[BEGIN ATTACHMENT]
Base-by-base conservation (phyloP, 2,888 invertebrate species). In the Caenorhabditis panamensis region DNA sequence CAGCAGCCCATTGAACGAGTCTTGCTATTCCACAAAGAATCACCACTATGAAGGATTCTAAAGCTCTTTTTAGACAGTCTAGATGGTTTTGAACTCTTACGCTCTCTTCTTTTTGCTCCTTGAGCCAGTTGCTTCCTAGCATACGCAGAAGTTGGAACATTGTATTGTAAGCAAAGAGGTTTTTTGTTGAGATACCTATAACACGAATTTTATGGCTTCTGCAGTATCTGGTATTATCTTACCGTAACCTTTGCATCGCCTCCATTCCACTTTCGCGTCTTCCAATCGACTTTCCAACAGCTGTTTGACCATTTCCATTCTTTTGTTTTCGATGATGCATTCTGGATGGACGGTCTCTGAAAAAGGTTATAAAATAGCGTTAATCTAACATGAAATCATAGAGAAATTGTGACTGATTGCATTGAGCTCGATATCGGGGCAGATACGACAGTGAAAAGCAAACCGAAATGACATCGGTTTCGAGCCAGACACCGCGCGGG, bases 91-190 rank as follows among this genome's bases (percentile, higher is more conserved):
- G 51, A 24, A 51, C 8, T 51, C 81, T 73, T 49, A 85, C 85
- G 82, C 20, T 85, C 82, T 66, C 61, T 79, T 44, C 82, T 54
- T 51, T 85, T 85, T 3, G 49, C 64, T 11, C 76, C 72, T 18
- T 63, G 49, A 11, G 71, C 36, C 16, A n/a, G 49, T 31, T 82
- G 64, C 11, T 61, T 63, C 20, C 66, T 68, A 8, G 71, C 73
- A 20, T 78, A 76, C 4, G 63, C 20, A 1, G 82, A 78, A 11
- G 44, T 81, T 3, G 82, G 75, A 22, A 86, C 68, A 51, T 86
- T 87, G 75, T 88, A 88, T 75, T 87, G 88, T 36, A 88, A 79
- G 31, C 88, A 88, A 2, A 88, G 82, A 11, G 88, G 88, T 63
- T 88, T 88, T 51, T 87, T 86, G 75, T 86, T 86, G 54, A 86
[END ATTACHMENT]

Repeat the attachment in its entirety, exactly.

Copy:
Base-by-base conservation (phyloP, 2,888 invertebrate species). In the Caenorhabditis panamensis region DNA sequence CAGCAGCCCATTGAACGAGTCTTGCTATTCCACAAAGAATCACCACTATGAAGGATTCTAAAGCTCTTTTTAGACAGTCTAGATGGTTTTGAACTCTTACGCTCTCTTCTTTTTGCTCCTTGAGCCAGTTGCTTCCTAGCATACGCAGAAGTTGGAACATTGTATTGTAAGCAAAGAGGTTTTTTGTTGAGATACCTATAACACGAATTTTATGGCTTCTGCAGTATCTGGTATTATCTTACCGTAACCTTTGCATCGCCTCCATTCCACTTTCGCGTCTTCCAATCGACTTTCCAACAGCTGTTTGACCATTTCCATTCTTTTGTTTTCGATGATGCATTCTGGATGGACGGTCTCTGAAAAAGGTTATAAAATAGCGTTAATCTAACATGAAATCATAGAGAAATTGTGACTGATTGCATTGAGCTCGATATCGGGGCAGATACGACAGTGAAAAGCAAACCGAAATGACATCGGTTTCGAGCCAGACACCGCGCGGG, bases 91-190 rank as follows among this genome's bases (percentile, higher is more conserved):
- G 51, A 24, A 51, C 8, T 51, C 81, T 73, T 49, A 85, C 85
- G 82, C 20, T 85, C 82, T 66, C 61, T 79, T 44, C 82, T 54
- T 51, T 85, T 85, T 3, G 49, C 64, T 11, C 76, C 72, T 18
- T 63, G 49, A 11, G 71, C 36, C 16, A n/a, G 49, T 31, T 82
- G 64, C 11, T 61, T 63, C 20, C 66, T 68, A 8, G 71, C 73
- A 20, T 78, A 76, C 4, G 63, C 20, A 1, G 82, A 78, A 11
- G 44, T 81, T 3, G 82, G 75, A 22, A 86, C 68, A 51, T 86
- T 87, G 75, T 88, A 88, T 75, T 87, G 88, T 36, A 88, A 79
- G 31, C 88, A 88, A 2, A 88, G 82, A 11, G 88, G 88, T 63
- T 88, T 88, T 51, T 87, T 86, G 75, T 86, T 86, G 54, A 86